Asia PacificCommentary

Why Pakistan will not back down to US pressure

By Karl Kaltenthaler
University of Akron/Case Western Reserve University

The security situation in Afghanistan is bad and growing worse. More and more areas of Afghanistan are threatened by the Taliban and, to a much lesser degree, the Islamic State. The Afghan military and police forces are not in a position to keep the Taliban and IS from re-supplying, replenishing their ranks, and developing new and more effective ways to fight.

While a lot of this has to do with problems within the ranks of Afghan police and armed forces, the bigger source of the Afghan government’s problems comes from the Afghan Taliban’s primary means of logistical, military, and financial support: the Pakistani military.

The key to defeating or even degrading the Taliban as a fighting force lies in undermining the support the militant group finds in its Pakistani allies. Without getting the Pakistan security establishment to weaken their support for the Afghan Taliban, the war in Afghanistan will drag on and get worse for the Afghan government.

The United States government has threatened many times over the last two decades to get tough on Pakistan and its support for Islamist militants such as the Taliban and has cut much-needed military and other financial aid to the South Asian country. It has only resulted in cosmetic gestures and no real substantive change on the part of Pakistani policy toward supporting such militant groups, particularly the Taliban.

The recent efforts to get Pakistan to back away from the Taliban include an aid freeze and some very tough rhetoric. Despite those aggressive words and actions, we will see no substantive change in support for the Afghan Taliban from Pakistan security authorities.

Why is the Pakistani military so set on maintaining its support for the Afghan Taliban when it risks souring its relationship with the U.S., threatens hurting Pakistan financially, and gives Pakistan a black eye in world opinion? The answer is the same now as it was when the Taliban was forming in 1994: The Taliban is viewed by the Pakistani military as vital to securing the continued existence of Pakistan.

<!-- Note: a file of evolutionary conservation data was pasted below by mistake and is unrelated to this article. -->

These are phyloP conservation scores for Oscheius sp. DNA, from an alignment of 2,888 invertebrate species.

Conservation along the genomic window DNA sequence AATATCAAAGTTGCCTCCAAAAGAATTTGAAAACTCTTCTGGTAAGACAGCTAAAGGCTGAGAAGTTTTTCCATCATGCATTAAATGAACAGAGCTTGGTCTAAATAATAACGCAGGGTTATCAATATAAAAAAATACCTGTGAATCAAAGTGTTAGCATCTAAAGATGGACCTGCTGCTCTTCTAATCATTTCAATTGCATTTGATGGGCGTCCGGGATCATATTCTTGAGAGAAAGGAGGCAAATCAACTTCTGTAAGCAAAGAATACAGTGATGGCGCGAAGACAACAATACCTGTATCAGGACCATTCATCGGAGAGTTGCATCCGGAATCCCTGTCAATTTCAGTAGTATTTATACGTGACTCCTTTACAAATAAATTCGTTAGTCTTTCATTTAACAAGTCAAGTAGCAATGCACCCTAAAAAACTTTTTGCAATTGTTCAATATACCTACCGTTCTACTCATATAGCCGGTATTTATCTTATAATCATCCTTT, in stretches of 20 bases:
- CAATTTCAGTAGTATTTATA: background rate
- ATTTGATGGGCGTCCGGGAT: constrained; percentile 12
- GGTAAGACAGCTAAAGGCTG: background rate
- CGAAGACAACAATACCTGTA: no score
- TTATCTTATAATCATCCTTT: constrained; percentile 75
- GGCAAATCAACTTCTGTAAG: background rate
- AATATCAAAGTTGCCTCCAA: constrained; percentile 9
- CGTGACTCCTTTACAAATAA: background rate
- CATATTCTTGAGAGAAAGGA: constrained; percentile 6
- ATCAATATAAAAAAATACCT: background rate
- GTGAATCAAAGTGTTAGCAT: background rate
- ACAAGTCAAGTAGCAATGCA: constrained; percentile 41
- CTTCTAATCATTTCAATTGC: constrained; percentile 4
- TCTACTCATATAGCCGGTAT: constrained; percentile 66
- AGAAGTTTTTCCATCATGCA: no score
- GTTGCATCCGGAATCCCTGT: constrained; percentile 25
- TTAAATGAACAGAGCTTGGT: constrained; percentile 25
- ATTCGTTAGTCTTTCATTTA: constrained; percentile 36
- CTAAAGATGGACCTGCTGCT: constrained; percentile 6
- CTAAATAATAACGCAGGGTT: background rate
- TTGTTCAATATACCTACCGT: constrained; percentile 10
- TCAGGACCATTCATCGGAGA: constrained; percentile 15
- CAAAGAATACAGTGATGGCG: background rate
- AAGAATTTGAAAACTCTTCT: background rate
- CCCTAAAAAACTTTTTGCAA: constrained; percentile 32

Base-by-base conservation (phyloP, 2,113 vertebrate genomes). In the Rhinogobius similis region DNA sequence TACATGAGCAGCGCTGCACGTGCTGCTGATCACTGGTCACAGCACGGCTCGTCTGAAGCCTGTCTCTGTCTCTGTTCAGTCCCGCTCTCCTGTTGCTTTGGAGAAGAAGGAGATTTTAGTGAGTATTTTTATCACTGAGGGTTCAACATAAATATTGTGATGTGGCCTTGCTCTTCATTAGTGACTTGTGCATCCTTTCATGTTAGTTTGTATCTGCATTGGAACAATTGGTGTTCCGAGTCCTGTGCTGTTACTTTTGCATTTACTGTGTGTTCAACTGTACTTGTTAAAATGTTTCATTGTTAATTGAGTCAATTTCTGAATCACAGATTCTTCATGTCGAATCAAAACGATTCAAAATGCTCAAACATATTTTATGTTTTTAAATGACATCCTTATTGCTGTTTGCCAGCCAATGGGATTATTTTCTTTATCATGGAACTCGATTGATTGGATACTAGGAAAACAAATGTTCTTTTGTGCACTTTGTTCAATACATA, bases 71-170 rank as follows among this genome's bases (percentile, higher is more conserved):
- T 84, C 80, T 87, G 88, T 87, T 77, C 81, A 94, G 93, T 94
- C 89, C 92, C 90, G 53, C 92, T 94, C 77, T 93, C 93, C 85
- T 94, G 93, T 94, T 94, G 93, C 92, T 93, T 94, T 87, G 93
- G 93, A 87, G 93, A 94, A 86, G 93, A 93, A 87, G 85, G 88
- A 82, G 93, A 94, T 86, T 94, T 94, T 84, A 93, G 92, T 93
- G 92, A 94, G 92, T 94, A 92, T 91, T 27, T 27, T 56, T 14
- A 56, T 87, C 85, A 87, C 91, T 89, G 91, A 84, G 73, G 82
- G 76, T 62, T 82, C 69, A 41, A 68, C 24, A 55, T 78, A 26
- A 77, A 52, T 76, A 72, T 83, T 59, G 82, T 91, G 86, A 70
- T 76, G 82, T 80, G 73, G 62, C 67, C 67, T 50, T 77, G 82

How can a somewhat rag-tag, mostly illiterate bunch of fighters from the backwoods of Afghanistan be so important to Pakistani national security? The overarching consensus among the Pakistani military elite is that India is an existential threat to Pakistan and an anti-Pakistan Afghanistan is a means by which India can undermine Pakistan.

Pakistan can ill afford to have India threaten it from its eastern and western flanks. The much larger Indian military is not something that Pakistan can hope to neutralize merely by its nuclear deterrent. An Indian presence in an anti-Pakistan Afghanistan is a way for India to support and infiltrate militants and its own agents into Pakistan, which weaken it from the inside.

Thus, while Pakistan had many cards to play against the U.S. and its threats over its support for the Afghan Taliban, such as its central logistical role in supplying coalition forces in Afghanistan, its intelligence cooperation against elements of Al Qaeda and IS, and some of its military operations against militants in the tribal areas of Pakistan, it is Pakistan’s perceived vital national security interest in controlling Afghanistan that will not see it abandon the Afghan Taliban.

That includes even the most dangerous parts of the Taliban nexus, the Haqqani Network, which is such a potent threat to U.S. forces in Afghanistan. This is the part of the Afghan Taliban that is, in fact, closest to the Pakistani security establishment. This explains, to a large degree, why the Haqqanis have developed such lethal skills.

Where does this situation leave the United States in Afghanistan?

A purely battlefield victory over the Afghan Taliban is an elusive goal. As long as Pakistan gives the Afghan Taliban refuge and support, the war will drag on. Thus, the war can only be wound down by a political settlement that includes the Afghan government, the Taliban, the Pakistanis, the U.S., and India. Thus, it will probably not be a settlement that focuses on Afghanistan alone but is a détente and reduction of the security dilemma between India and Pakistan.

Without some reduction of the high tensions between India and Pakistan, Afghanistan will continue to be a battlefield for other countries’ security interests.

Karl Kaltenthaler

Dr. Karl Kaltenthaler is a Professor of Political Science at the University of Akron and Adjunct Professor of Political Science at Case Western Reserve University. He teaches and researches in the areas of U.S. national security, terrorism and counterterrorism, political psychology, and security issues in the Middle East and South Asia. 

All views and opinions expressed in this article are those of the author, and do not necessarily reflect the opinions or positions of The Defense Post.

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